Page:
What do United Airlines and Silicon Valley VCs have in common?

Shel Holtz's picture

Social media has redefined crisis communication. That’s old news. No worthwhile crisis plan doesn’t account for the speed with which social media can accelerate and amplify the worst, most damaging messages about a crisis. Few companies are not prepared to respond immediately, even before the facts are known, to acknowledge they’re aware of the situation. After that, they know prolonged silences are intolerable; frequent updates—even if they just inform the public that you don’t have any new information—are the norm.

Recent events have cast a light on another social media factor: Emboldenment.

On this week’s For Immediate Release podcast, my guest co-host, David Spark, pointed to a June 30 New York Times article quoting several women about the culture of harassment in the tech startup world. The Katie Benner piece notes that “their stories came out slowly, even hesitantly, at first. Then in a rush.”

Venture Capitalists Outed for Sexual Misbehavior

The rush was prompted, at least in part, by women feeling emboldened to tell their own stories after reading the accounts shared by their peers, nearly always via social media channels. Susan J. Fowler’s account of harassment at Uber, posted to her blog on February 19, kicked the revelations into high gear. Several of the accounts have been posted to the publishing platform, Medium, like this one. (Medium has also been the forum for mea culpas by the VCs who have been called out, like Dave McClure’s, whose VC firm, 500 Hats, maintains its blog on Medium).

Accounting for emboldenment

Knowing that a few women taking a stand and sharing their stories would embolden more to share their stories should have led communicators at VC firms—assuming VC firms bother to employ communicators or PR agencies—to start asking, “Are there women out there with stories to tell about any of our people?” If so, encouraging an apology before they were named might have carried more weight than posting one afterward. (Not that an apology is by any means enough.) Any crisis communicator will tell you that it’s better to know about a looming crisis than be blindsided by one, and that revealing misbehavior proactively is better than doing it reactively.

United Dragging Incident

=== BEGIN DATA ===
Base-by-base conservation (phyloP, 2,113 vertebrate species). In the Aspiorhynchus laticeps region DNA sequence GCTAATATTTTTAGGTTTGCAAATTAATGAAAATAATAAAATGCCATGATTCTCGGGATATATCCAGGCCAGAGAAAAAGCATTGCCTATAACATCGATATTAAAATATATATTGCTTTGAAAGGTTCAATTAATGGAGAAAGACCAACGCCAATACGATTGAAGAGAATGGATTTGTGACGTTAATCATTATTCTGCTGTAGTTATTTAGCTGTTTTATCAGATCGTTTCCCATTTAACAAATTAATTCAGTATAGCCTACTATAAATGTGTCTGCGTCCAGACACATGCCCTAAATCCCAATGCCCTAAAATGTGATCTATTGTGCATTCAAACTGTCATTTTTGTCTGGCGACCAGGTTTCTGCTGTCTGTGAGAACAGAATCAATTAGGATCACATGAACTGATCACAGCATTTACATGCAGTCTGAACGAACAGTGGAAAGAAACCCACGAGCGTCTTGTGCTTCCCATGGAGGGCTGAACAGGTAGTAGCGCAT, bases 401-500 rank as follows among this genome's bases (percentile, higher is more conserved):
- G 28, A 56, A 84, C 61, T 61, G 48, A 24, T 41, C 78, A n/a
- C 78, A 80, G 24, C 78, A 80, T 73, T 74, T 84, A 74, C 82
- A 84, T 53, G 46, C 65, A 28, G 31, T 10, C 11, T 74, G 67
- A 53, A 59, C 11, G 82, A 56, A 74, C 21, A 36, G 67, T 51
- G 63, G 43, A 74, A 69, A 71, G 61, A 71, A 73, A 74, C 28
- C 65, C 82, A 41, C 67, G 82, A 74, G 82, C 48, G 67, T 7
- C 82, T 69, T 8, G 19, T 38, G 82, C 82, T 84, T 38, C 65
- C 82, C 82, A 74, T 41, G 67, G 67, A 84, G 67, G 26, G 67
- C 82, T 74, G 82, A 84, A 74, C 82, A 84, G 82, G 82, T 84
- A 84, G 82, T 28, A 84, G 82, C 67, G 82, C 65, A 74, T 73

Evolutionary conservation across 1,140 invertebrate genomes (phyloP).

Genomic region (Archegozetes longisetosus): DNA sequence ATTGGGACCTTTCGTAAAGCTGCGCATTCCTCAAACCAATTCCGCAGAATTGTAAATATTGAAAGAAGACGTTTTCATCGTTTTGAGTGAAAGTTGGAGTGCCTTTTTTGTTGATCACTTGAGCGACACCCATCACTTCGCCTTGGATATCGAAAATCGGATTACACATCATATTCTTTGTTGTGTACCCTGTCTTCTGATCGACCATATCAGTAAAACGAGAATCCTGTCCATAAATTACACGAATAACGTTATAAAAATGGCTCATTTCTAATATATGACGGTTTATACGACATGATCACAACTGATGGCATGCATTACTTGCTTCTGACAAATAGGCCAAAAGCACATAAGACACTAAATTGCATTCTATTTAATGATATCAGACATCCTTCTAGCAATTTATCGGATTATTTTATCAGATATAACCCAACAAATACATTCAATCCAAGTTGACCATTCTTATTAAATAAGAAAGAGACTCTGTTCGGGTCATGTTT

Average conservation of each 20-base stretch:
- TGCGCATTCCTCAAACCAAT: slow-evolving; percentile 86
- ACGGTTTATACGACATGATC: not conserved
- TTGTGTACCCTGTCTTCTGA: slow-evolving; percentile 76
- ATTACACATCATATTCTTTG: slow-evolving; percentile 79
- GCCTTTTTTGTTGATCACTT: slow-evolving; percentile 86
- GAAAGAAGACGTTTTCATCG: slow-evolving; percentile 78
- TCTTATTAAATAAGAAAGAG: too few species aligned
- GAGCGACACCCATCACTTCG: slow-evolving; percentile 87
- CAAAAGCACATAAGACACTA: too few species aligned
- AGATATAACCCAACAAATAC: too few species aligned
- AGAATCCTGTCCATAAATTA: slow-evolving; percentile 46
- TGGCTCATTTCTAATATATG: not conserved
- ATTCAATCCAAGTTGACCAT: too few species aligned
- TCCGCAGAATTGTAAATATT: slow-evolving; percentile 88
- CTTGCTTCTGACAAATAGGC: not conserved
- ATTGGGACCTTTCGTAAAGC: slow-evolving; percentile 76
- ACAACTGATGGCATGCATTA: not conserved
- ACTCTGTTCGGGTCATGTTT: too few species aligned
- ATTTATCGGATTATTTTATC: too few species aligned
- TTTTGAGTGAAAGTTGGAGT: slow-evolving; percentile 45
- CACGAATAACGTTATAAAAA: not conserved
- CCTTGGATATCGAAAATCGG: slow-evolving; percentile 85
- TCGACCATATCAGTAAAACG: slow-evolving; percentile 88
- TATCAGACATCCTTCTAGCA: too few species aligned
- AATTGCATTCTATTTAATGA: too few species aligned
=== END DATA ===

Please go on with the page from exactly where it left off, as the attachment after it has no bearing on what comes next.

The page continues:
PR reps for VCs should have known about social media emboldenment from United Airlines. The saga of the passenger dragged off a flight by airport security when he refused to give up his seat to a member of a flight crew became a sensation largely because of passenger video shared online and picked up by the media. That story inspired a steady drumbeat of passenger horror stories; hardly a week passes without another passenger’s experience (a) posted to social media, (b) amplified on social media, (c) reported by the press, which leads to (d) more amplification on social media. (The latest—at least, the latest that I’m aware of—is about a woman forced to hold her 25-year-old child for an entire flight after buying a seat for him because United re-sold that seat. (Shirley Yamauchi said she was afraid to argue too much because she’s Asian, and she was well aware of the dragging incident, which involved an Asian man.)

Oh, wait. I just searched and there’s a more recent story. What the hell, United?

In the days before social media, it is unlikely any of the United Airlines stories would have made headlines. Even if the initial story had been reported, odds are none of the subsequent customer-service outrages would have earned coverage. With newspapers and broadcast pretty much the only channels available for telling such stories, and with limited time and space, what passenger could have called so much attention to their plight that a newspaper would devote four or five inches to it? And even if one did cover it, through what medium would the outrage spread, prompting others to pile on?

Amplification of a different kind

After the dragging incident, though, passengers who would have ordinarily just moved on—limiting their storytelling to family and friends—now felt emboldened to add their stories to the growing mistreatment chorus. Because publishers know these stories have legs online—and they have unlimited space in their online editions—they’re happy to cover them. And the cycle continues.

Too many companies continue to see a crisis as an isolated incident. United’s pattern of passenger treatment undoubtedly predates the dragging story, once that story erupted, it was the only incident the company needed to deal with. A reasonably smart United communicator would have known that, once that story was proliferating across social networks, it would be open season on other passengers’ stories: “We have to get the word out right now to everyone who deals with customers: Be extra nice, extra accommodating, go out of your way to deal with their problems.”

For all I know, a communicator proposed exactly that and was shot down by someone further up the food chain. And a short-term focus on customer service is not a solution; longer-term solutions are required. But stemming the flood of “here’s what happened to me” stories should be an immediate objective.

Just as communicators at Silicon Valley investment companies needed to find out if their VCs could be outed, communicators for other airlines should have taken steps to make sure their customer-facing staff didn’t shift the focus from United to them. So far, with the exception of a couple Delta incidents, the attention has remained squarely on United, which leads me to think some excellent communication has taken place at American, which has managed to stay above the fray.

Any crisis team needs to add emboldenment as a factor in their planning. In the meantime, we can expect the next United story or account of sexual misconduct by a VC in three, two, one…



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